Persson: Monetary policy - experiences and thoughts on the future

Deputy Governor Kristina Persson will speak on Saturday in Luleå at a seminar arranged by Swedbank about Swedish monetary policy, experiences of inflation targeting and her views about the future.

”To begin with I shall comment on the minutes of the monetary policy meeting published at the beginning of last week. All of us on the Executive Board were agreed that it was appropriate to raise the repo rate by 25 points. The continued strong economic activity is expected to lead to rising inflation over the coming years. The repo rate will also, as we see it now, need to be raised further to attain an inflation rate in line with the target a couple of years ahead. The rate at which this should be done will depend as usual on how the economy develops in the future. At present, there is particular focus on developments in the labour market,” began Ms Persson.

”There are numerous indications that there is spare capacity in the labour market. The proposals now put forward by the Government should lead to an increase in the labour supply, at least in the long term. The key to a good development of the labour market in future is that supply and demand are well matched,” continued Ms Persson.

“One major challenge for both the Government and the social partners will be to enable the adjustments required for this matching to be successful. It requires a good corporate climate and willingness to invest in both knowledge and capital. Good matching also requires flexibility in the labour market so that employees can retrain as smoothly as possible, and apply to new sectors and new regions,” said Ms Persson.

”The responsibility for the future development of employment and unemployment rests with the social partners and the Government. What the Riksbank can do is to conduct a well-balanced monetary policy in line with the intentions of the Sveriges Riksbank Act, so that inflation is low and stable at the same time as short-term fluctuations in the real economy do not become too large. By stabilising inflation expectations, monetary policy contributes to a more stable economic development. The Riksbank has largely succeeded in this since the inflation target was introduced,” said Ms Persson.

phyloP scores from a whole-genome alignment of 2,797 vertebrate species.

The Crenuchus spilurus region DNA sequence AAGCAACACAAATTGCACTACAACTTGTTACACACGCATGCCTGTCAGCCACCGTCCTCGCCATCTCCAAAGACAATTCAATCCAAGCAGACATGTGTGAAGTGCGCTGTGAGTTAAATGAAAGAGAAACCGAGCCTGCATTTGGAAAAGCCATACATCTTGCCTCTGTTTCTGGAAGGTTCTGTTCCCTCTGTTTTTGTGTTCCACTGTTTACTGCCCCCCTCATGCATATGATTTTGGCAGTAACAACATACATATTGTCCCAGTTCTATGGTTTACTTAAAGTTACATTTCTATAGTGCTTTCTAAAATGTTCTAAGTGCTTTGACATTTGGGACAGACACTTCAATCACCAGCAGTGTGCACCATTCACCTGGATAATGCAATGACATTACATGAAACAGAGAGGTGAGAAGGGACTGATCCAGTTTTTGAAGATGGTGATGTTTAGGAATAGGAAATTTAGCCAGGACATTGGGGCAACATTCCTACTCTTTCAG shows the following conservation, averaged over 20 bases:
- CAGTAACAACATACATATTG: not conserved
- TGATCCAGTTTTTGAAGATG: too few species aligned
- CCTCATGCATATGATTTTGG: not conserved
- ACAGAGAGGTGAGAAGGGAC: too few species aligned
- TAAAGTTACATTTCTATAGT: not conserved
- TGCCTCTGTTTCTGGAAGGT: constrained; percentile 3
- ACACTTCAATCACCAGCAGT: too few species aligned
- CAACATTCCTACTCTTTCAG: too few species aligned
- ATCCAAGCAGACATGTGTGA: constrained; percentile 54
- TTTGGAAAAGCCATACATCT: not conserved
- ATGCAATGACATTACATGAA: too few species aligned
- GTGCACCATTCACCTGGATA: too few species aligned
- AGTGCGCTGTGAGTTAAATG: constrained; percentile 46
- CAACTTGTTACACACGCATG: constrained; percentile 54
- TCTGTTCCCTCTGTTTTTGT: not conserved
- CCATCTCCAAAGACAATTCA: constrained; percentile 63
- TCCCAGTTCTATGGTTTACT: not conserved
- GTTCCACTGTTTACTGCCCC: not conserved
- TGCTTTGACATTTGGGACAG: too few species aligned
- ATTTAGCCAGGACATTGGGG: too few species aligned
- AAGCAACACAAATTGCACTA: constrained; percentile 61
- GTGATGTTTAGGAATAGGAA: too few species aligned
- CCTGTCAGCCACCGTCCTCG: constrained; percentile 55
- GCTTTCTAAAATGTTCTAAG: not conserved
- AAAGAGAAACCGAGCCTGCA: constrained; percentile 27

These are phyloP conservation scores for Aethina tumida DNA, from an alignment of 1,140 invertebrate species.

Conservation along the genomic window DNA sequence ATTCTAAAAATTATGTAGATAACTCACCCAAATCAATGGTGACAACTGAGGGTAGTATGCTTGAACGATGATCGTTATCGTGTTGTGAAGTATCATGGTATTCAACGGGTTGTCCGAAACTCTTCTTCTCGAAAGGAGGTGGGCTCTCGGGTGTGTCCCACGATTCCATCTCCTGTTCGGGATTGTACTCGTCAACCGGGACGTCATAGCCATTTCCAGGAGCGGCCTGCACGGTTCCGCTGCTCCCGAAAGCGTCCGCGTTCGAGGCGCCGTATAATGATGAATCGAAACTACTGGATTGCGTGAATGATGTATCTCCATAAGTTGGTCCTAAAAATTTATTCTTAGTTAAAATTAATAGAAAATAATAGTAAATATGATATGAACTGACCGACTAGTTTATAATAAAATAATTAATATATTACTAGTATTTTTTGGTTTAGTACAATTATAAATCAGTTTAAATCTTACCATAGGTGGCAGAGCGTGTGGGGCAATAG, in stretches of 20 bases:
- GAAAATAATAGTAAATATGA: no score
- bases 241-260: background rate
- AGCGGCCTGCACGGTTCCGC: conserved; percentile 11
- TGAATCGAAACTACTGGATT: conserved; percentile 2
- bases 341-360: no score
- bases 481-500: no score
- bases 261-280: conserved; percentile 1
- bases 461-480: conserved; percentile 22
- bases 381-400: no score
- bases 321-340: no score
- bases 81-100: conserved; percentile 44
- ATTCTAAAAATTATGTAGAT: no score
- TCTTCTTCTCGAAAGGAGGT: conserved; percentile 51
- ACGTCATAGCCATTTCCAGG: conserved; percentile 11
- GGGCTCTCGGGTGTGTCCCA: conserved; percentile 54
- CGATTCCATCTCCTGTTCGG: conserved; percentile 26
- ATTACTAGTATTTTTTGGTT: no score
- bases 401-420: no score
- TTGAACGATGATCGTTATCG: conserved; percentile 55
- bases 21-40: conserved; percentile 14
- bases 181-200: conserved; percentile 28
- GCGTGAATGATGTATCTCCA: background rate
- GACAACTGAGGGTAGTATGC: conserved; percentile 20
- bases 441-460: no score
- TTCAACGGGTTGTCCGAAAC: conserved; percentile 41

”Two professors, Francesco Giavazzi and Frederic Mishkin, have examined how well the Riksbank has succeeded with the monetary policy it has conducted over the past 10 years. As the Riksbank has an independent position, it is important that monetary policy should be regularly examined and assessed. The overall conclusion of the assessment regarding Swedish monetary policy and the Riksbank was positive. However, the authors express criticism on some points, aimed at the Riksdag, the Swedish Parliament, and the Riksbank,” said Ms Persson.

”In my opinion, the criticism of the Riksbank is partly justified. Giavazzi and Mishkin consider that the Riksbank should give greater consideration than has previously been given to developments in the real economy and the labour market. I agree with this. This was why I took various initiatives during the years 2002-2004 to emphasise the structural issues in the Riksbank’s work. The professors also consider that our Inflation Reports should describe in more detail what the flexibility of our inflation-targeting policy entails. Although we have discussed this in various contexts, including the document “Monetary policy in Sweden”, which explains how the Riksbank can give consideration to developments in employment and growth when setting interest rates, we should, in my opinion, become even better at communicating externally what this involves in practice. I also agree with Giavazzi and Mishkin that the Riksbank should publish forecasts based on its own assessment of the future repo rate instead of the technical assumption made now, which is based on the expectations of financial market agents. This is a question that has been discussed by the Executive Board for some time now,” pointed out Ms Persson.